Fifty years ago The Last Poets formed as a group in Marcus Garvey Park on what would have been Malcolm X’s 43rd birthday. The outspoken minister and activist was killed three years earlier in 1965 amidst civil rights turmoil in the country and a serious disagreement with Nation Of Islam leader Elijah Muhammad. The group emerged with their self-titled album in 1970 and took America to task for its racism as a trio of two poets and a percussionist. Their Pro-Black poetry was in the same class as the work of Gil Scott-Heron who also admonished America’s racist practices with the eloquence of jazz.
It has been 20 years since The Last Poets released Time Has Come. Black Lives Matter, Trump, and the overall feeling that America has not changed since they started making music five decades ago brought them out of retirement to record Understand What Black Is. The new music is just as fiery as some of their favored jewels like “Niggas Is Scared Of Revolution” and has a distinct jazzy dub sound. The album is also a celebration of their 50th anniversary as a group. Hip-hop and rap music gets so much of its passion, rhythm, and candidness from The Last Poets. Members Abiodun Oyewole, Umar Bin Hassan and Baba Donn Babatunde recently answered some emailed questions about Understand What Black Is and their view of America today.
“Malcolm X was about human rights”-Abiodun
It’s been a while since your last album, what is it about this time that made you want to create new music?
Umar: The fact that we are alive and able to do this after 50 years and the changes we have been through as men in the black community, we look at things differently and more wisely as we are older and wiser.
Baba: And we are in Trump time.
Abiodun: To let it be known that The Last Poets are alive and well, and we are still thinking and we are still very vibrant when it comes to our thoughts and the world we live in.
Abiodun, when you say “You can’t shoot what you can’t see” in “How Many Bullets” what is it that they can’t see?
Abiodun: You can’t see the spirit, that can never be killed. The spirit of those have been taken out actually manifests itself in the lives of those who are still living.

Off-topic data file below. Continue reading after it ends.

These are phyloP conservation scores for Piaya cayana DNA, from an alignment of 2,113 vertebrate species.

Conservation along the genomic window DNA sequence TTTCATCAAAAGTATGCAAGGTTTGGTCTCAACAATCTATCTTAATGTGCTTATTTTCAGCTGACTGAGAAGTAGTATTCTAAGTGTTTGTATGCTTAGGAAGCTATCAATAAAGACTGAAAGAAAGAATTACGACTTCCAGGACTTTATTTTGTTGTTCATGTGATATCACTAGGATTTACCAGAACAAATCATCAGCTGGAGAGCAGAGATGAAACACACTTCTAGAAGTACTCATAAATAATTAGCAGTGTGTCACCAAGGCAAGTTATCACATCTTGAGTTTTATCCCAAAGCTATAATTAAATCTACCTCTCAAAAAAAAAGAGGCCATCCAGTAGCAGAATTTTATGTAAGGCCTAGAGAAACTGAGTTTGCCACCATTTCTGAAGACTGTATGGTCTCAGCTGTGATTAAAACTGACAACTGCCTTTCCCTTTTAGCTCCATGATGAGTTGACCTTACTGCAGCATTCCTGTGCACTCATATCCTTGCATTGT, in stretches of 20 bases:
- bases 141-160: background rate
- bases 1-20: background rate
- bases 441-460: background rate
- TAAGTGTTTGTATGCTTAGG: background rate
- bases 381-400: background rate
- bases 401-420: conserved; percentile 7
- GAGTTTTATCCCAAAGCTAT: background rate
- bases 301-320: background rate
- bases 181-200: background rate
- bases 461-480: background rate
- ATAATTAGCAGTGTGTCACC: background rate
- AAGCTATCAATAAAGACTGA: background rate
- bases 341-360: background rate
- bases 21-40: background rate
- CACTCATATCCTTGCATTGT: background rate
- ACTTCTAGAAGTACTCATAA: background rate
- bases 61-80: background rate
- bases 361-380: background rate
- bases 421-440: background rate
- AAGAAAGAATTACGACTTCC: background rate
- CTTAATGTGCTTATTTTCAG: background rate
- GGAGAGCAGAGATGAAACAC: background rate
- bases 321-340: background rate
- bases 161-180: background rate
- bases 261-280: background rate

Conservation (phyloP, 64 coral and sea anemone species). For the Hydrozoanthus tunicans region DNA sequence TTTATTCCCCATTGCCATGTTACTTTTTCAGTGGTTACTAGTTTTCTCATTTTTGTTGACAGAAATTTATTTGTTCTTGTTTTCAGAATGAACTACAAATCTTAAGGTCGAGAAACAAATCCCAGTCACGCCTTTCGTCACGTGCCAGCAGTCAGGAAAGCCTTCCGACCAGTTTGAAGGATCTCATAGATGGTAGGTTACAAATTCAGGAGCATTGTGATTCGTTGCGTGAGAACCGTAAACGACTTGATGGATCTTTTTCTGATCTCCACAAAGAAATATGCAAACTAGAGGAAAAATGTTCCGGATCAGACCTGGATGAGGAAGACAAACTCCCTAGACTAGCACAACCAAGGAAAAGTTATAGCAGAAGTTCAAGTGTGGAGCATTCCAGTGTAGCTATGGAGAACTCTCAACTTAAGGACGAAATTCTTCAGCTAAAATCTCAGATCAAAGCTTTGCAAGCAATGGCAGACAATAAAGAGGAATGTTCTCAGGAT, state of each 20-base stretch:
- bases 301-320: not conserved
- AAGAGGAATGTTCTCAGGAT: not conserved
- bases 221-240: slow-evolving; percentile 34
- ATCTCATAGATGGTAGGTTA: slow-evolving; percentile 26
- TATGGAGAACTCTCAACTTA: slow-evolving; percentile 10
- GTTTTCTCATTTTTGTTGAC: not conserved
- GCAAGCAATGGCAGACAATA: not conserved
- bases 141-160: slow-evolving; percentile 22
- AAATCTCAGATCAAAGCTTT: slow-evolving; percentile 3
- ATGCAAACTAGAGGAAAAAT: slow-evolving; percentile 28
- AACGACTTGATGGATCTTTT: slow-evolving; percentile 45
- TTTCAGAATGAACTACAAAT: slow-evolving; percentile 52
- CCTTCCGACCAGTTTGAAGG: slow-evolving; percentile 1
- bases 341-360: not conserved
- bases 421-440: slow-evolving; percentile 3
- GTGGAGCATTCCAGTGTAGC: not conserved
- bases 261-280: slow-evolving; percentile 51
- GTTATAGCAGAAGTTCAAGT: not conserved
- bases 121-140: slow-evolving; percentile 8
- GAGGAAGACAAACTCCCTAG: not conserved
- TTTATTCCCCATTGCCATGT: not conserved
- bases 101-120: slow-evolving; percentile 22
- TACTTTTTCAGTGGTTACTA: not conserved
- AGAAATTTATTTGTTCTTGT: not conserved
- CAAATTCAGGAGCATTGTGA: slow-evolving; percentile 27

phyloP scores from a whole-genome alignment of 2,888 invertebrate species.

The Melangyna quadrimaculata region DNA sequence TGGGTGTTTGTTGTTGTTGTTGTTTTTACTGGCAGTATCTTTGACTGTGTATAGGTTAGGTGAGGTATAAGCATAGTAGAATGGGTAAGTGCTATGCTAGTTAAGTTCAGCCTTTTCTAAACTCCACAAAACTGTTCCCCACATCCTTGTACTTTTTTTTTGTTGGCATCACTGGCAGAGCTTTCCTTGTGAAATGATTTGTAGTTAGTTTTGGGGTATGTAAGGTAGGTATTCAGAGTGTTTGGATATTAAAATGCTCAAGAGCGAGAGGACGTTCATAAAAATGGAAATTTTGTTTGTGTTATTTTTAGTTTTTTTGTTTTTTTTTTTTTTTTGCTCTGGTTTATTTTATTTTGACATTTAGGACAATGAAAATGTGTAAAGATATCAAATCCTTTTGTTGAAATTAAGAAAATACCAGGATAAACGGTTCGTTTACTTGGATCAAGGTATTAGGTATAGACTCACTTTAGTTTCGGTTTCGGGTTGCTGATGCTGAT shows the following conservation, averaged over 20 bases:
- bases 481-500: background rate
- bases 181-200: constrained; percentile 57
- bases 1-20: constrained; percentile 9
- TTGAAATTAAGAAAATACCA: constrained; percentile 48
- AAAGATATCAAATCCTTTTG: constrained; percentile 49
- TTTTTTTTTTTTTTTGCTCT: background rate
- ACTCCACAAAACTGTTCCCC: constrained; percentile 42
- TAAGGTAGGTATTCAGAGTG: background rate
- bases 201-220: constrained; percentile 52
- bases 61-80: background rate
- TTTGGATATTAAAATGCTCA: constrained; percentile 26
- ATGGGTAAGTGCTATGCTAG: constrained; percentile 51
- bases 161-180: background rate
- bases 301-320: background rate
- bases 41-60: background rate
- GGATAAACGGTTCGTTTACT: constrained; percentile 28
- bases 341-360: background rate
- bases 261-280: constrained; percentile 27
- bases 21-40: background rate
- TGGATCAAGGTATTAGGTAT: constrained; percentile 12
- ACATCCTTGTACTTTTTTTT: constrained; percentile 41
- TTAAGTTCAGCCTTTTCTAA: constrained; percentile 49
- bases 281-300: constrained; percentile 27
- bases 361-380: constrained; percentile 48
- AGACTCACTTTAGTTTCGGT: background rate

Umar, “North East West South” is a tribute to Prince, can you tell me why you called it that and what inspired this song?
Umar: Prince has been a musical hero of mine, he is a musical genius, he spoke to all the communities in the world – hence calling North East West and South. He dealt with a lot of things, whether it was black and white relationships, sexual attitudes and when you find someone you think you are in love with, don’t worry about what other people think about you two, it matters what you think.
How did you decide to use reggae on this album?
Umar: We didn’t know how it was going to sound, it just sounded different and it seemed to match up with the words
Baba: It speaks to another group of people, communicating the thoughts and word of The Last Poets.
What do you all think of the social movements going on now like Black Lives Matter and the #MeToo movements?
Baba: We are back at civil rights.
Abiodun: It’s a reflection of the civil rights movement and its necessary because of circumstances that exists in America that have not changed over the years.
Baba: Black Lives Matter is a human rights problem.
Do you see today where Malcolm X’s spirit has survived?
Umar: It’s in the Black Lives Matter movement in the lives of those young people.
Abiodun: Malcolm X was about human rights if you have human rights you don’t have to specifically fight for civil rights as it inherent in human rights that you will be treated civilly. Malcolm X was bringing a case to the United Nations about our rights be violated in America.
The week before he got shot he was given a chance to speak at the United Nations to speak on behalf of the gross neglect of human rights that black folks were facing in America.
“Black Lives Matter is a human rights problem”-Baba
How do you feel about the president hosting a race summit with people like Kanye West and Colin Kaepernick?
Baba: It’s a farce.
Abiodun: It’s a total farce!
When people think of The Last Poets, what should they think?
Abiodun: They should think of soldiers for humanity.
Baba: Self-respect and self-determination.
Umar: Think about all the intelligence, vibrancy that we have brought to them throughout the 50 years.
Abiodun: We are just not poets of the black community we are poets of the world community.